For Mt Blanc many companies encourage you to climb two people per guide. As a solo traveller this means I end up not knowing who will be my climbing buddy for the week until I meet them at the first course briefing, somewhat of a concern when you don’t know if they will have put in the same effort to skill up or if they will be as physically fit as you are.

Unfortunately, these concerns came to fruition for me. I was landed with a perfectly pleasant but slightly incompetent individual who in hindsight really shouldn’t have done the trip given their existing level of skill. Now I’m all for encouraging others to give things like this a go, but at the end of the day, when someone puts other peoples lives at risk because they haven’t taken the time to learn the necessary skills it’s not good.

I don’t know what I really expected when we set off for our two day assent of Mt Blanc, hot weather and lots of people was probably not it. But then heatstroke wasn’t something I anticipated getting either. Ascending next to the notorious Grand Couloir, getting sunburnt and overheating because you can’t stop to get water is not the typical picture most would associate with a snowy scene. Starting to loose vision and having to rely on stuffing snow and ice under my helmet and on my neck to lower my body temperature was the only way I managed to push myself on to the Goutier hut, our stop for the evening. It certainly brought home just how carefully balanced our bodies are and how easy it can be to get into trouble somewhere like this.

Like a Bond villains lair in the late 60’s, the Goutier Hut peaked at us all day from its spot on the near vertical mountain face. It is by far one of the nicest mountains huts I’ve ever been in, with clean, warm dorms, friendly staff and delicious French food. I almost didn’t want to ever leave. With an early start on the cards admiring the sunset from such an amazing place wasn’t an option no matter how tempting it might have been.

Unseasonably warm weather greeted us at 2am on summit day, trying to judge layering was tough. Zigzagging up the mountain side in the dark felt like a slog, not helped by stopping every few minutes for the guide to shout at the 3rd member of our group for standing on the rope. It seemed to go on forever, my one distinct memory of it was debating with myself why I thought it was a good idea to this trip at all. However, the second those first rays of light peaked out from the horizon all thoughts of difficulties vanished. It became a desperate desire to see more, see further, stand above it all on the illusive mountain summit.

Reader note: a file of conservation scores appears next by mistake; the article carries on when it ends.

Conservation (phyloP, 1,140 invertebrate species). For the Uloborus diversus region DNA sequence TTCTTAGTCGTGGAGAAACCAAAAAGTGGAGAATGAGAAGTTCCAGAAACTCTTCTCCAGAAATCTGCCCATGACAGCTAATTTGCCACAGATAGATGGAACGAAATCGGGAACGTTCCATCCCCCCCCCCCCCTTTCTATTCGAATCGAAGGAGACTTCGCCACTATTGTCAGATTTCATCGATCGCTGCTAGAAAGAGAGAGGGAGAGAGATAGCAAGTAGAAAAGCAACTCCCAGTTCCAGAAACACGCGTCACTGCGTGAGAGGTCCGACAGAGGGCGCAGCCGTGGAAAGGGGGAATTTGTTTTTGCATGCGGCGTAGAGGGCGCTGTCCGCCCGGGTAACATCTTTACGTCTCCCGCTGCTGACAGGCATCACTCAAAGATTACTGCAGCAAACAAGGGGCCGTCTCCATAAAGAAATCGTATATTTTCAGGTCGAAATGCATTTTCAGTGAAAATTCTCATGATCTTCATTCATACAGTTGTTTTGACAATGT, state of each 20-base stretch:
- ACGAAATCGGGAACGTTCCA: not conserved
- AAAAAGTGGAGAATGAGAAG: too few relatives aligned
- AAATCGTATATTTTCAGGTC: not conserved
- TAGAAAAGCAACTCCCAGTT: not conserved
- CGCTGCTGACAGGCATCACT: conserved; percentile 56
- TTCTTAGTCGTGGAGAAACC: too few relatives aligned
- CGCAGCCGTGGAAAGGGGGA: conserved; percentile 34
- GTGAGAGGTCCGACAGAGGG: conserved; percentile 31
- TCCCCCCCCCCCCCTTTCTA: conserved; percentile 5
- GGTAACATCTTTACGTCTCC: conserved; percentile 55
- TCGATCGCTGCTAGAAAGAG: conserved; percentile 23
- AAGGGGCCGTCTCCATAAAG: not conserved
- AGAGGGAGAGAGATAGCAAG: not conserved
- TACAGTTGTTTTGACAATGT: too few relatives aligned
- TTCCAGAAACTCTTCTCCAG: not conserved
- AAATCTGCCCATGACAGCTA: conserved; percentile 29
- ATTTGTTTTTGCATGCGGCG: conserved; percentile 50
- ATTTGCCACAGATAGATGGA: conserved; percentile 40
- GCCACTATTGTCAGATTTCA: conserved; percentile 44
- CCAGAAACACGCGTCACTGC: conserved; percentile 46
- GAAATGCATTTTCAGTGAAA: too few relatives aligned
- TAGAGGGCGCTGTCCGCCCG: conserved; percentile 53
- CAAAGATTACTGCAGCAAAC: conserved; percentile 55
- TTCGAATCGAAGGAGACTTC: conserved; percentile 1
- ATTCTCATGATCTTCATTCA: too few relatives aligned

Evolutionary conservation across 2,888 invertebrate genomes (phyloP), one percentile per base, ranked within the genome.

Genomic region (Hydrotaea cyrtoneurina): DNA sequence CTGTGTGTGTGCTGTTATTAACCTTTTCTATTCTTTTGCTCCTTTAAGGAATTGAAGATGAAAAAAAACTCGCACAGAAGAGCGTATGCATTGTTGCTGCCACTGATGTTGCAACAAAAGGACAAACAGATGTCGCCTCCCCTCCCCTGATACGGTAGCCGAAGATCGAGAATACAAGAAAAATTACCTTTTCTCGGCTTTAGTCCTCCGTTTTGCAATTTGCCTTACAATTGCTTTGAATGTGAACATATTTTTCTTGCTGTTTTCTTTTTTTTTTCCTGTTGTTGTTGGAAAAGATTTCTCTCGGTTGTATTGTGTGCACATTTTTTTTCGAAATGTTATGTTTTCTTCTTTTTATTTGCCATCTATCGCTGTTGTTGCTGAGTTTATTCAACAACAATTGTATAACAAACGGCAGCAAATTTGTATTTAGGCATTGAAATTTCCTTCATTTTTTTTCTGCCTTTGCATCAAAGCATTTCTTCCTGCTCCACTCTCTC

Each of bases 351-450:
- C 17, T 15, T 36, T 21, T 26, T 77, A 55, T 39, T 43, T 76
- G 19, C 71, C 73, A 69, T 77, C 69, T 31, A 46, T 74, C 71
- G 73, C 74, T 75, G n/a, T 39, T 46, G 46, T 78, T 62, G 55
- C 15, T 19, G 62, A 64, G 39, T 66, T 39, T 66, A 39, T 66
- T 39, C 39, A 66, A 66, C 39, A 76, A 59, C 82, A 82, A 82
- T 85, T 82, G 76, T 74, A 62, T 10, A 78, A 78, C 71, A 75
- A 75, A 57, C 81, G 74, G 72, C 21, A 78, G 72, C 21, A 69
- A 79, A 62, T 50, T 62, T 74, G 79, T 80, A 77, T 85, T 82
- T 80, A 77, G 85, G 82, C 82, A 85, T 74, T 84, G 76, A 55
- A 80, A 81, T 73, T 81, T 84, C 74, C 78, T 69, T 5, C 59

After curving round crevasses, along ridge lines and over what seemed to be endless false summits we made it to the top of Mt Blanc.

There are no words to truly describe the feeling of standing there, the magnificent alps seem to stretch out in all directions, snow capped peak after snow capped peak like gleaming spires as far as the eye could see. Standing there it’s so easy to forget that the journey is only 50% complete, that you can’t relax just yet. After all it’s well known that more accidents happen on the decent of a mountain.

Needless to say the decent of Mt Blanc was certainly more eventful for our trio when it became apparent that the other person who had paid to be on the trip, who hadn’t really had the request skills or fitness, hadn’t told anyone that he was experiencing symptoms of altitude sickness. When combined with exhaustion it resulted in a situation I certainly wouldn’t want to relive anytime soon. Trying to literally talk someone down a mountain for hours is hard. And if I’m totally honest, more than a little scary when your attached by a rope to someone who is becoming an increasing danger to everyone else.

Force feeding him sweets, water and making him move when all he wanted to do was sit down was an ordeal, and when we considered how we would get him down anything which involved him doing more than a stumbling dragging walk the decision was made to call in the helicopter. He had become too much of a liability, and a risk to not only himself but our own lives, to take him any further down the mountain than the Goutier hut. Seeing the helicopter land to collect him was a welcome relief before my guide informed me that we were now over 4 hours behind schedule. We should have already been back in Chamonix celebrating out successful summit, instead we faced a race to make the last train of the day and all that stood between us making it was several thousand meters of snow, rock and ice including a crossing of the Grand Couloir during the hottest part of the day, when rock fall is most likely.

I’ve never been so glad that I rock climb, deciding the rocky ridge line, finding hand and foot placements seemed like a dream compared with earlier experience on far simpler terrain. Aside from ducking a few falling rocks the rest of the descent was a breeze and a few child-like toboggans later we reached the train to take us back down to the car we had left the previous day.

With the rose tinted glasses on, which everyone wears when reminiscing, it was an incredible trip, one I still can’t quite believe I’ve done, at least not until I look down at the two black toenails I acquired on the trip. It at least makes a strong reminder of what I’ve accomplished for the next six months.